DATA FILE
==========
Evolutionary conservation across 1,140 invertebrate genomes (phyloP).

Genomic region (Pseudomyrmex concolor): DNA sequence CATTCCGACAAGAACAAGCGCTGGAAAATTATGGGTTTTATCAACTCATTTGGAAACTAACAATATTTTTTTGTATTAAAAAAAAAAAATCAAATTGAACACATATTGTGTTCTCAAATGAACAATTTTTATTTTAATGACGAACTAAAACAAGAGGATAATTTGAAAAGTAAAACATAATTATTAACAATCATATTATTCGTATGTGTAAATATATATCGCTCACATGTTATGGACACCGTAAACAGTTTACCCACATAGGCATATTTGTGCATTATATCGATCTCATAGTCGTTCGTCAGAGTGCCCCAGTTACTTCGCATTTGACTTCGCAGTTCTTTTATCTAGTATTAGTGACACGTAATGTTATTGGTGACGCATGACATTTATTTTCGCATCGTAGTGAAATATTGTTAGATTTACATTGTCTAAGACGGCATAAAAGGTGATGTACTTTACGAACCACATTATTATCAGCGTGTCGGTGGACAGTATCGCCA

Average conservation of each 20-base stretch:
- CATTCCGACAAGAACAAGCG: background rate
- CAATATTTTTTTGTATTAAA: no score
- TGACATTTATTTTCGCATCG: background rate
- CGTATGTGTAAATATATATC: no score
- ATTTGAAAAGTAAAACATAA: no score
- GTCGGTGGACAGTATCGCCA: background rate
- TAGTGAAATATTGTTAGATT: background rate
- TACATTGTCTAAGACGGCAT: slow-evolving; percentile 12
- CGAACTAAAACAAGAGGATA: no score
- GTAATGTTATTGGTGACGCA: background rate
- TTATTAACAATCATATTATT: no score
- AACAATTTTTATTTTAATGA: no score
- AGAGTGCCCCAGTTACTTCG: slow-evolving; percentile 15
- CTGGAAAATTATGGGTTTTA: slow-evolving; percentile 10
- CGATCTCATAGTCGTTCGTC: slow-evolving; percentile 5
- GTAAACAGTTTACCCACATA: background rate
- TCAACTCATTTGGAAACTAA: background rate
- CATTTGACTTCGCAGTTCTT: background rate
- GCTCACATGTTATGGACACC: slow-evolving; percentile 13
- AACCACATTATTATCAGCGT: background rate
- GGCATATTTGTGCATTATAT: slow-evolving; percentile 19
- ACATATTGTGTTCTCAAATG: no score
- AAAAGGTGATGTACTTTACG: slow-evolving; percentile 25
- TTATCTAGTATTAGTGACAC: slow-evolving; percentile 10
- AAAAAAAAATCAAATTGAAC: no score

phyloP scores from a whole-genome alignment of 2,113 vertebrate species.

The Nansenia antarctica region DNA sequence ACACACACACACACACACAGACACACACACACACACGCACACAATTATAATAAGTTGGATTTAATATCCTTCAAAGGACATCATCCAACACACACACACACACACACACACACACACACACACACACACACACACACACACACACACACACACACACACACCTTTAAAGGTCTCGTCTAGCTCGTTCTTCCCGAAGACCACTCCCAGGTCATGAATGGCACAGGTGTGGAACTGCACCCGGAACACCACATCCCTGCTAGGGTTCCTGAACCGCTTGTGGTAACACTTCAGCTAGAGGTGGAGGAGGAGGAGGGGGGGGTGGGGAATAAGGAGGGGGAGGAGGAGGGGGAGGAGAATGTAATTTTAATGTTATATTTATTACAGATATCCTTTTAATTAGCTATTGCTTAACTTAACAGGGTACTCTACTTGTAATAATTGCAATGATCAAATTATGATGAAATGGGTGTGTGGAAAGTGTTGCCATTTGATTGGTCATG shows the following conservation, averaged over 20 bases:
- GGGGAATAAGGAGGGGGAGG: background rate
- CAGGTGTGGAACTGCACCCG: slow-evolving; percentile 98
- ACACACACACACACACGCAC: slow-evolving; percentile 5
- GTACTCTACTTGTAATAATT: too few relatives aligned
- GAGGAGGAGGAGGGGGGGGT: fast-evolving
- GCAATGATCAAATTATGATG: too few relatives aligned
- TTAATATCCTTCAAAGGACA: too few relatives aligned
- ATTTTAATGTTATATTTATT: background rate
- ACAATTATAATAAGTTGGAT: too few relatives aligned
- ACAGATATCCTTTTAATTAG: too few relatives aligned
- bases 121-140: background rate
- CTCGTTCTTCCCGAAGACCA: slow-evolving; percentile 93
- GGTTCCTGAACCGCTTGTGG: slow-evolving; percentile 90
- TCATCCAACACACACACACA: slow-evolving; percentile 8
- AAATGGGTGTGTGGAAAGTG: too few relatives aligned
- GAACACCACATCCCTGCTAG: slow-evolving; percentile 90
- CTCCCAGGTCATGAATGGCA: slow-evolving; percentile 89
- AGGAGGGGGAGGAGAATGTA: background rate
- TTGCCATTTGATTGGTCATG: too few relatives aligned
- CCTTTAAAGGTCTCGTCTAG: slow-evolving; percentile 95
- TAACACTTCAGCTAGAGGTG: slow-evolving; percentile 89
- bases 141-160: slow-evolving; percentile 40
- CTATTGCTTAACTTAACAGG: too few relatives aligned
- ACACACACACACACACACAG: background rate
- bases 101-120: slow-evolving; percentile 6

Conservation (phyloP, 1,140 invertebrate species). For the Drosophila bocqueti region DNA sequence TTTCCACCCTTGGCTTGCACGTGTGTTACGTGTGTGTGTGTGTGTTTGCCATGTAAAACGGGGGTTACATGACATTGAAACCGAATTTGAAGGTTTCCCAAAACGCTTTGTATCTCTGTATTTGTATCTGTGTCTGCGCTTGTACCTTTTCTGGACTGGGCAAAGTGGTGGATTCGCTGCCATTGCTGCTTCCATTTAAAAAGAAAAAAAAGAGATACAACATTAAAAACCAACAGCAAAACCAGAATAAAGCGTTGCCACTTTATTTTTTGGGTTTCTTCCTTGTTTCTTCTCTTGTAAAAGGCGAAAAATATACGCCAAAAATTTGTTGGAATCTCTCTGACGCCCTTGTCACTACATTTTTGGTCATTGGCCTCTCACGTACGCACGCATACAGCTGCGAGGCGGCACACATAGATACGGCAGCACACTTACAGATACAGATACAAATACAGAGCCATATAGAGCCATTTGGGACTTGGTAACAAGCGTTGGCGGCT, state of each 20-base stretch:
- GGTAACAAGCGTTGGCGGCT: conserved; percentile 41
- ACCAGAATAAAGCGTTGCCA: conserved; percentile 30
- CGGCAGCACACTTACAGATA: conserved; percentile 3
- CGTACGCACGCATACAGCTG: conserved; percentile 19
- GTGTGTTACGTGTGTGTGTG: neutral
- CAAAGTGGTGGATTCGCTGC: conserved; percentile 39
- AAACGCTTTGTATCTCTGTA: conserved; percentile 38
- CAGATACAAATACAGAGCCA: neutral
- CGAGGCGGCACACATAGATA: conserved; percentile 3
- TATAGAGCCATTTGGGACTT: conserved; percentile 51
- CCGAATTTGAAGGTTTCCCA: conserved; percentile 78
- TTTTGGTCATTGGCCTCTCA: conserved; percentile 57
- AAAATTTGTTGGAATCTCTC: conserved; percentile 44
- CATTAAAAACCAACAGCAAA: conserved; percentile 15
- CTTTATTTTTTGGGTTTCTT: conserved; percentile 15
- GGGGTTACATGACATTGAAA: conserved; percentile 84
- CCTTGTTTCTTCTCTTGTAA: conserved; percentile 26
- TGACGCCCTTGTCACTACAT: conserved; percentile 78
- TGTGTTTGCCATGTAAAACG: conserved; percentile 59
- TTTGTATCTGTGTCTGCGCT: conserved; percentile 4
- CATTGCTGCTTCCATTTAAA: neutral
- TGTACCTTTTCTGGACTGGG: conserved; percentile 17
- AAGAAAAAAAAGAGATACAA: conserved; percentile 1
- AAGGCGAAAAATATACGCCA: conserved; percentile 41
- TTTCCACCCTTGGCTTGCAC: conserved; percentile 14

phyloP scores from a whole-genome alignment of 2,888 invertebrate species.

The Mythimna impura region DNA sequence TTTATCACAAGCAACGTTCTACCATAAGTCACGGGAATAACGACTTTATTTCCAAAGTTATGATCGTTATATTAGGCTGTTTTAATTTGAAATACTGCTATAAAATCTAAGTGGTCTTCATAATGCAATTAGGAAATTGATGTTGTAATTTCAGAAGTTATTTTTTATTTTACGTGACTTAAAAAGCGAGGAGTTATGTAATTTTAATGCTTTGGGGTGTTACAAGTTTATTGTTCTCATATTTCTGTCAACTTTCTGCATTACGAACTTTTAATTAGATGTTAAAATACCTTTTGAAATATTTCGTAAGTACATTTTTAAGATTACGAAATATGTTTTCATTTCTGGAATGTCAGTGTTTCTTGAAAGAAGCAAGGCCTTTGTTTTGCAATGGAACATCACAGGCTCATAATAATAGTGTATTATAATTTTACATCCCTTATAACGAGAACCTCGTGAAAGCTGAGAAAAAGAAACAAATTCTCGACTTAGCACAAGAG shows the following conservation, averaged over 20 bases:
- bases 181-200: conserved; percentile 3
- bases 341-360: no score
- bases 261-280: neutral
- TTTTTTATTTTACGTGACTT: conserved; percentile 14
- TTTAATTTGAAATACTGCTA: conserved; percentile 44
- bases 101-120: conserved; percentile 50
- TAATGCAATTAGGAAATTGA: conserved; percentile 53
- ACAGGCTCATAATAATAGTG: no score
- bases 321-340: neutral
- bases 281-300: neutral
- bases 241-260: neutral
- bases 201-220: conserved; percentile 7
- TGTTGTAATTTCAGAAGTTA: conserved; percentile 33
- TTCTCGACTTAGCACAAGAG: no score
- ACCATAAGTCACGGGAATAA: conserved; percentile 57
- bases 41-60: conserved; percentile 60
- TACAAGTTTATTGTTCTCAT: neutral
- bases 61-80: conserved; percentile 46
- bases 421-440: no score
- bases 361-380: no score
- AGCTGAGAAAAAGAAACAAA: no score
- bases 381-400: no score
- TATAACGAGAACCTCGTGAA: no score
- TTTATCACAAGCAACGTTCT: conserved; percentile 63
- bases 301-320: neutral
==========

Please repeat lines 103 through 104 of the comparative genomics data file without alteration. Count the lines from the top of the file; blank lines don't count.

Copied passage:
- bases 361-380: no score
- AGCTGAGAAAAAGAAACAAA: no score